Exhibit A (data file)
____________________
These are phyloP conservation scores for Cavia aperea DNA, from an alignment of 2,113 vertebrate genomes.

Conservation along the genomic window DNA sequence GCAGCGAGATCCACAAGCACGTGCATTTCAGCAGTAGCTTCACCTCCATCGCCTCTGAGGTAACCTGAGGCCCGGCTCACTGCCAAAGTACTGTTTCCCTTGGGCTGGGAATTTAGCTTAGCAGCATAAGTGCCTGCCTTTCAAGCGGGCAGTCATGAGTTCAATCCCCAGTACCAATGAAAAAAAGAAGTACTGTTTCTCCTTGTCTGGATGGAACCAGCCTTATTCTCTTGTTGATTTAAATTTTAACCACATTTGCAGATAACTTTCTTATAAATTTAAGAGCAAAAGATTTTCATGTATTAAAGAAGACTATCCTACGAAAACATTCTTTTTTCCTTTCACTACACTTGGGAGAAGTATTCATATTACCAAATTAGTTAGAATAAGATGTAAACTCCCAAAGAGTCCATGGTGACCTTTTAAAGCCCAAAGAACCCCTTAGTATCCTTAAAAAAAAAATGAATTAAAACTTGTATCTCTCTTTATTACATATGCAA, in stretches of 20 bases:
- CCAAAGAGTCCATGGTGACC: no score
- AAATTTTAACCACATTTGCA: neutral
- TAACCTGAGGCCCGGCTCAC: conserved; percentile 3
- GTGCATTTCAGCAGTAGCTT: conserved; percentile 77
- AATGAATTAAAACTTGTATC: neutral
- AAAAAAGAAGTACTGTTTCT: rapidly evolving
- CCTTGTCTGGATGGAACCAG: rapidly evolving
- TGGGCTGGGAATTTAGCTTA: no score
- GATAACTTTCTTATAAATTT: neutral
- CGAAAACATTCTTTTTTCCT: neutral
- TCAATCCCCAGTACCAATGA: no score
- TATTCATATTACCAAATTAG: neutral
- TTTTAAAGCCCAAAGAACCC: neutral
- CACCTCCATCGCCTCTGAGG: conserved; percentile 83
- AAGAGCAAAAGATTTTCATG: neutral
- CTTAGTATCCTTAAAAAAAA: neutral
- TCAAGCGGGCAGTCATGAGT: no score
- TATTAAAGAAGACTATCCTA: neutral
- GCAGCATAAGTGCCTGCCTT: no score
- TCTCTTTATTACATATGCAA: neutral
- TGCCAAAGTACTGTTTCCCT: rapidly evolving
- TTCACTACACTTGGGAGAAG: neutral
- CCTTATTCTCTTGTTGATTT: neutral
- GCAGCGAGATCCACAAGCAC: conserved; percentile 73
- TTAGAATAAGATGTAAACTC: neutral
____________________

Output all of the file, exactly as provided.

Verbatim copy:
These are phyloP conservation scores for Cavia aperea DNA, from an alignment of 2,113 vertebrate genomes.

Conservation along the genomic window DNA sequence GCAGCGAGATCCACAAGCACGTGCATTTCAGCAGTAGCTTCACCTCCATCGCCTCTGAGGTAACCTGAGGCCCGGCTCACTGCCAAAGTACTGTTTCCCTTGGGCTGGGAATTTAGCTTAGCAGCATAAGTGCCTGCCTTTCAAGCGGGCAGTCATGAGTTCAATCCCCAGTACCAATGAAAAAAAGAAGTACTGTTTCTCCTTGTCTGGATGGAACCAGCCTTATTCTCTTGTTGATTTAAATTTTAACCACATTTGCAGATAACTTTCTTATAAATTTAAGAGCAAAAGATTTTCATGTATTAAAGAAGACTATCCTACGAAAACATTCTTTTTTCCTTTCACTACACTTGGGAGAAGTATTCATATTACCAAATTAGTTAGAATAAGATGTAAACTCCCAAAGAGTCCATGGTGACCTTTTAAAGCCCAAAGAACCCCTTAGTATCCTTAAAAAAAAAATGAATTAAAACTTGTATCTCTCTTTATTACATATGCAA, in stretches of 20 bases:
- CCAAAGAGTCCATGGTGACC: no score
- AAATTTTAACCACATTTGCA: neutral
- TAACCTGAGGCCCGGCTCAC: conserved; percentile 3
- GTGCATTTCAGCAGTAGCTT: conserved; percentile 77
- AATGAATTAAAACTTGTATC: neutral
- AAAAAAGAAGTACTGTTTCT: rapidly evolving
- CCTTGTCTGGATGGAACCAG: rapidly evolving
- TGGGCTGGGAATTTAGCTTA: no score
- GATAACTTTCTTATAAATTT: neutral
- CGAAAACATTCTTTTTTCCT: neutral
- TCAATCCCCAGTACCAATGA: no score
- TATTCATATTACCAAATTAG: neutral
- TTTTAAAGCCCAAAGAACCC: neutral
- CACCTCCATCGCCTCTGAGG: conserved; percentile 83
- AAGAGCAAAAGATTTTCATG: neutral
- CTTAGTATCCTTAAAAAAAA: neutral
- TCAAGCGGGCAGTCATGAGT: no score
- TATTAAAGAAGACTATCCTA: neutral
- GCAGCATAAGTGCCTGCCTT: no score
- TCTCTTTATTACATATGCAA: neutral
- TGCCAAAGTACTGTTTCCCT: rapidly evolving
- TTCACTACACTTGGGAGAAG: neutral
- CCTTATTCTCTTGTTGATTT: neutral
- GCAGCGAGATCCACAAGCAC: conserved; percentile 73
- TTAGAATAAGATGTAAACTC: neutral